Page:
SAGE Journal Articles

Click on the following links. Please note these will open in a new window.

Journal Article 1: Rogers, R., Blackwood, H. L., Fiduccia, C. E., Steadham, J. A., Drogin, E. Y., & Rogstad, J. E. (2012). Juvenile Miranda warnings perfunctory rituals or procedural safeguards?. Criminal Justice and Behavior, 39, 229–249.

Abstract: The American Bar Association, via its newly adopted policy, seeks fundamental changes in procedural justice with respect to juvenile Miranda warnings. It calls for understandable Miranda warnings to educate youth in custody regarding the relevant Constitutional protections. In surveying prosecutors and public defenders, the authors collected 293 juvenile Miranda warnings that are intended specifically for youthful offenders. Length and reading levels were analyzed and compared to an earlier survey. Nearly two thirds (64.9%) of these warnings were very long (> 175 words), which hinders Miranda comprehension. In addition, most juvenile warnings (91.6%) require reading comprehension higher than a 6th-grade level; 5.2% exceed a 12th-grade reading level. Combining across two surveys, more than half of juvenile Miranda warnings are highly problematic because of excessive lengths or difficult reading comprehension. However, simple and easily read Miranda components were identified that could be used to improve juvenile advisements. Breaking new ground, Miranda waivers were examined for both juveniles and their parents/interested adults. Interestingly, most juvenile versions emphasized waivers in positive terms (e.g., “an opportunity”) and downplayed the potential for negative consequences.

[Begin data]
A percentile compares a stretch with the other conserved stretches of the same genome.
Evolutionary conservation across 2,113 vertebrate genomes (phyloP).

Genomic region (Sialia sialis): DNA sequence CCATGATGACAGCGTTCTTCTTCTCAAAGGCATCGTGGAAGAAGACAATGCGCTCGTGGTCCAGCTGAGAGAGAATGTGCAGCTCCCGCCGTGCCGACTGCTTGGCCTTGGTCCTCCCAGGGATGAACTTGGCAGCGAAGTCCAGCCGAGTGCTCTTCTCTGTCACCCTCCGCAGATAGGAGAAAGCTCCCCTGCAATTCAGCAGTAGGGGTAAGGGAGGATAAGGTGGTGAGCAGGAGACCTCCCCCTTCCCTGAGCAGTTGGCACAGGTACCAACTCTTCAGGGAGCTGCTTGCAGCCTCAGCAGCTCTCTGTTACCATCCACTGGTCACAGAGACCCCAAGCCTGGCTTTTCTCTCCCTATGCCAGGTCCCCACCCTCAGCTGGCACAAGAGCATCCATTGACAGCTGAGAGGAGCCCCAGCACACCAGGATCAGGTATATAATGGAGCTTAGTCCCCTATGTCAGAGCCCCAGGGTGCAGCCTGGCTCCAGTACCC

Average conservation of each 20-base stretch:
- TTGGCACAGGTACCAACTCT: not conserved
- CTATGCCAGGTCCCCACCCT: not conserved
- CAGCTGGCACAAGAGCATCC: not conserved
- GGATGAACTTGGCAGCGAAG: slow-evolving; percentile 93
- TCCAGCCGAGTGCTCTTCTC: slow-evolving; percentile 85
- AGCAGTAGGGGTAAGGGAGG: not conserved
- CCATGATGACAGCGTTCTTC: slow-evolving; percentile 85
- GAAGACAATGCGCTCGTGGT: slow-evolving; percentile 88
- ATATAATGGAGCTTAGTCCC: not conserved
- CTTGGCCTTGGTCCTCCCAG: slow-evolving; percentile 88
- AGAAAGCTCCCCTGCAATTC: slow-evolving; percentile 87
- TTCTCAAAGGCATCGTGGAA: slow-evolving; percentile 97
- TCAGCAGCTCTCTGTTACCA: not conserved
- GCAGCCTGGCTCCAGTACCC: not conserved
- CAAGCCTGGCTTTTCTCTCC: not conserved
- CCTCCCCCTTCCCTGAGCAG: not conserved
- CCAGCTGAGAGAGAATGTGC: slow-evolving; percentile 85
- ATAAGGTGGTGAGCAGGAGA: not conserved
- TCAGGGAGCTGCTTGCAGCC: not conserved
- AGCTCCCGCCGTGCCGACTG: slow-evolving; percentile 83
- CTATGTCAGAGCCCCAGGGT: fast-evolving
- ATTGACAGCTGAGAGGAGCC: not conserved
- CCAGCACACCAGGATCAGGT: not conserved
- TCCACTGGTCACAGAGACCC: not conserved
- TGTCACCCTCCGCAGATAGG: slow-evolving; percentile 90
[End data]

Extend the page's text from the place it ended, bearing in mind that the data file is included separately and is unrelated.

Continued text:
Journal Article 2: Molleman, G., & Franse, L. (2009). The struggle for abandonment of female genital mutilation/cutting (FGM/C) in Egypt. Global health promotion, 16, 57–60.

Abstract: This commentary describes a visit to the Female Genital Mutilation/Cutting project in Cairo. FGM/C is a very serious problem in Egypt and other countries in the North of Africa. Among girls between the age of 15—17, 77% have been cut, with very serious health consequences. In Egypt, there is a comprehensive strategy led by very enthusiastic employees of the National Council for Childhood and Motherhood with support of UNICEF. At a national level a broad coalition is being built that tries to mobilise the legal, medical and media communities to overcome the practice of FGM/C and realising adequate laws that criminalise FGM/C. At a local level two community projects were started in 160 villages in Upper and Lower Egypt for raising community awareness and dialogue on FGM/C. That is the only way to create a growing social movement that can collectively abandon the practice of FGM/C. (Global Health Promotion, 2009; 16 (1): pp. 57—60)